While 45 nations entered the 2017 edition of the competition, only 43 participated. Boznia and Herzegovina pulled out for financial reasons, while Russia withdrew in a snit over the decidedly unfriendly turn this year’s Eurovision has taken — one that is out of tune with the song contest’s character. The “big five nations of the UK, Germany, France, Italy and Spain are guaranteed a place in Saturday night’s final — and so too is the host nation, Ukraine.
Ever since Russia annexed the former Ukrainian territory of Crimea in the spring of 2014, relations between the former Soviet Union comrade nations have been out of sync. With the Eurovision being broadcast from Kiev, pro-Russian separatists in the eastern portion of the nation are unimpressed. On a more sombre note, fighting there in the past 30 months between pro-Russian separatists in the Donetsk and the self-proclaimed Republic of Don Bass against Ukrainian government forces have claimed 10,000 lives. A shaky ceasefire agreement brokered between the sides is fragile at best.
The row erupted when the government in Ukraine had banned Julia Samoilova, the Russian contestant, from travelling to Ukraine. The reason? It emerged Samoilova had visited Crimea after its annexation and had given a concert there. And in retaliation, Russia said it would not be broadcasting the song contest.
“We strongly condemn the Ukrainian authorities’ decision to impose a travel ban on Julia Samoilova as we believe it thoroughly undermines the integrity and non-political nature of the Eurovision song contest and its mission to bring all nations together in friendly competition,” Frank Dieter Freiling, the chairman of the Eurovision song contest reference group, the event’s steering committee, said in a statement. “However, preparations continue apace for the Eurovision song contest in the host city Kiev. Our top priority remains to produce a spectacular Eurovision song contest.”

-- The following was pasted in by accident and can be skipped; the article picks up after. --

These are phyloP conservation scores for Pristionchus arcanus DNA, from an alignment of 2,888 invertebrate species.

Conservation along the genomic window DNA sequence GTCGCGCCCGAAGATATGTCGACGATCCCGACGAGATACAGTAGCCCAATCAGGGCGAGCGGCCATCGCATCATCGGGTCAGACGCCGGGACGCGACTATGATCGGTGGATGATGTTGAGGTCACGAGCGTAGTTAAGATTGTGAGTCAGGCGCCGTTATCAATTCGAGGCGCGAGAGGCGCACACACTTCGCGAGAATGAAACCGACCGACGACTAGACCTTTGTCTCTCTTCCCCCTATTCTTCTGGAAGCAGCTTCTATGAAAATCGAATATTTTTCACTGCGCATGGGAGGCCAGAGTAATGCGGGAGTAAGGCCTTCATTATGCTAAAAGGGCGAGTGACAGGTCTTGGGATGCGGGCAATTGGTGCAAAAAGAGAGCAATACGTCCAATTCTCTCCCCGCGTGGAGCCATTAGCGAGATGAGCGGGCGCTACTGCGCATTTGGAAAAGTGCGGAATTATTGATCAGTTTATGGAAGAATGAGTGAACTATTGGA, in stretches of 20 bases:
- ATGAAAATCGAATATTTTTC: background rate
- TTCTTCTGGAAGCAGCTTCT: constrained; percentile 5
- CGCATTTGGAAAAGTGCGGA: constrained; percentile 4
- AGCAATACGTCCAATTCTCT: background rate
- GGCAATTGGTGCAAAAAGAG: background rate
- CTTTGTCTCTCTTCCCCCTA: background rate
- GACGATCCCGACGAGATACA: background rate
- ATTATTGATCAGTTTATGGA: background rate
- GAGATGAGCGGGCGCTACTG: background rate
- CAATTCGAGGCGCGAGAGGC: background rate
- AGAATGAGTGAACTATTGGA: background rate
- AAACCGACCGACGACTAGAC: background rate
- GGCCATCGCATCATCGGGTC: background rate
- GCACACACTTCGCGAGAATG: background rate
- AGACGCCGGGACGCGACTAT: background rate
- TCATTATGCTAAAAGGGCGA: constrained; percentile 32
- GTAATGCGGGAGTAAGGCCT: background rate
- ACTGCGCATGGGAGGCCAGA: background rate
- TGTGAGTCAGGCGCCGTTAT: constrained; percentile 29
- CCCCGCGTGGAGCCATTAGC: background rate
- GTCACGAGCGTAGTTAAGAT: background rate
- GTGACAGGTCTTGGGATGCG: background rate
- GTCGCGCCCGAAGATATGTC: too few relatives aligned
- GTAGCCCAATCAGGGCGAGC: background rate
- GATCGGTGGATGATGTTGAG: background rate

It is the first time any host state has banned an entrant.
But not all is at it appears. Russia had only put forward Samilova as its nominee in the minutes before the deadline for entries expired.
“They chose a wheelchair-bound contestant who had made pro-Russian statements about Crimea on social media. She was never going to be allowed in Ukraine, but they chose her anyway,” one Eurovision expert said. “And now Russia is very publicly saying: ‘How can Ukraine let this poor sweet girl in a wheelchair be the victim of your laws?’ It seems clearly all part of the Russia PR machine.”
Russia had been involved in a similar incident in 2009, when it was hosting the contest. It came a year after a military conflict between Russia and Georgia. Then, Georgia withdrew after organisers told it to change the lyrics and title of its song We Don’t Wanna Put In because it was seen as a pointed criticism of Russian President Vladimir Putin.
Similarly, Armenia chose not to go to the contest when it was held in Azerbaijan because of their ongoing territorial dispute, while last year, the Armenian contestant was reprimanded after she waved the flag for the territory the two countries claimed.